No Sugar Added. Delicious Summer Coolers – Hibiscus and Anise Cold Brew Tea

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As the summer progresses, appetite and cravings that we associate with the colder months vanishes. The requirements of the body change, from seeking warmth we all look for ways to cool off from the scorching sun. Whether we are out and about or are spending all our time in air-conditioning, our bodies are dehydrated and we naturally crave cold sweet liquids. While sherbets are great and am a big fan of a good rose sherbet, we all seek options which do not have added refined sugar.

Such cooling drinks use the natural sugars already existing in the fruit which takes away the need to add refined sugar.

So what I have for you are two summer cooler recipes which are very easy to make, will be liked by adults and children alike and are also a great base for cocktails.
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Hibiscus and Anise Cold Brew Tea

Hibiscus Flower Tea, is a joyous experience on its own. First the colour, liquid ruby red, with a sheen giving you the perception of liquid crystal. Aroma, very floral and one can almost be sure that the waft tells you that it will be deliciously tart and that it is. Floral and Tarty in flavour. And last but not the least, packed full of anti oxidants. It’s great on its own.

Now let’s talk about the other ingredient, anise. Sauff, as it is popularly called in India. I picked up some from a proper spice market in the interiors of Rajasthan. An experience that was memorable, because even if anyone was taken to that market blindfolded, they would know we were dealing with anise/ aniseed. A tea made with anise, is also an aromatic play on the senses. Fills the house with the fragrance, leaves behind a pretty green liquid, and is definitely flavourful with a sweet aftertaste.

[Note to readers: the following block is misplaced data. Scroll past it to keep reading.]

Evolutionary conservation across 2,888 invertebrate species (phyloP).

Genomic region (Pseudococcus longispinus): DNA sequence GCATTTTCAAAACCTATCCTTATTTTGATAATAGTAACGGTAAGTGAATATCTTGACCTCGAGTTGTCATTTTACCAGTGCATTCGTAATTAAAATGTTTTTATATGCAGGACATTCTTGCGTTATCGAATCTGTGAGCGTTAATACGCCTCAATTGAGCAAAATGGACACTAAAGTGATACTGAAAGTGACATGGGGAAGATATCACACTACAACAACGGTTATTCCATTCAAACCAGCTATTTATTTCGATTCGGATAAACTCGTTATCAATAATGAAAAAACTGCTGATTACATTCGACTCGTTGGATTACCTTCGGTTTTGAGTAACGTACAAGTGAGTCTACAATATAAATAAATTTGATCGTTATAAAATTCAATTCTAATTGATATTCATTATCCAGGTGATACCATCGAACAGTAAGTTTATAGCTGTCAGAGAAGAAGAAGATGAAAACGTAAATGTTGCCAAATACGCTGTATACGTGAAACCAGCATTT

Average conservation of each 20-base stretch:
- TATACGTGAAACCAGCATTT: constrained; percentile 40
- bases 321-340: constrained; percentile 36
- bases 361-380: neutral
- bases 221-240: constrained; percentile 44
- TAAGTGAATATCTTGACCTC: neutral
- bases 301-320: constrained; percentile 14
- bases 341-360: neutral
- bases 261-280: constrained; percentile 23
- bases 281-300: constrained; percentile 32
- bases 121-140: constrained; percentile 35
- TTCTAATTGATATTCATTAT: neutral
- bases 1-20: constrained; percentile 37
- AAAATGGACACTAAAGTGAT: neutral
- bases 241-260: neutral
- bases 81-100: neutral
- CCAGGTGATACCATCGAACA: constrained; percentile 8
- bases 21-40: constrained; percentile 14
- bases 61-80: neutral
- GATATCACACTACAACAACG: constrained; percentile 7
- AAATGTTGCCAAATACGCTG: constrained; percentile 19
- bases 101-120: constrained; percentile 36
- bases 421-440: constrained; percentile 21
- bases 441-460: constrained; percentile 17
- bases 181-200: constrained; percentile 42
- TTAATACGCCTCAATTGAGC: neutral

So the work to be done is simple. Make the two teas, Anise and Hibiscus and let is cool down. If you are serving children, they might want it to be a little sweeter and for that you can add Honey or Maple Syrup or Agave. Do not add any powered sugar. That will make the tea cloudy and less appealing to the eye. And who wants to spoil the real spectacle of mixing two clear green and red liquids as per taste.

So whenever I make this tea, I like to make it a little DIY, serve cold iced glasses, with two unusual carafes (hoarded over the years from my collection of ever breaking glassware), one with chilled Hibiscus Tea and another with chilled Anise/ Aniseed Tea, and then allow the everyone to blend their own, adds to the drama and makes serving more interesting.
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Ingredients:

Anise/ Aniseed Tea
3-4 tsp anise/aniseed (choose the thicker ones, they are sweeter)
4 cups water

Hibiscus Tea
1/2 cup dried hibiscus flowers( might seem a lot but these take up a lot of volume)
4 cups water

1. Make the Anise/ Aniseed Tea. Boil the water in a heavy bottomed pan
2. Once the water starts to boil, add the anise/aniseed.
3. Boil the tea on medium flame for 5-7 minutes or till the colour of the water is green and you can smell the aroma everywhere.
4. Strain and cool
5. Make the Hibiscus Tea. Boil the water in a heavy bottomed pan. You can also use a kettle.
6. Once the water has come to boil, add the hibiscus flowers and let it steep
7. After 5-7 minutes, the petals will steel and sink to the bottom.
8. Strain and cool
9. To serve, fill glasses with ice cubes. Mix the two teas in equal proportion. 10. The colour of the hibiscus tea will take over, but you can taste a refreshing cool beverage with the floral tartness of Hibiscus, rounded off by the sweet aromas of anise/ aniseed.

Charnamrita inspired breakfast bowl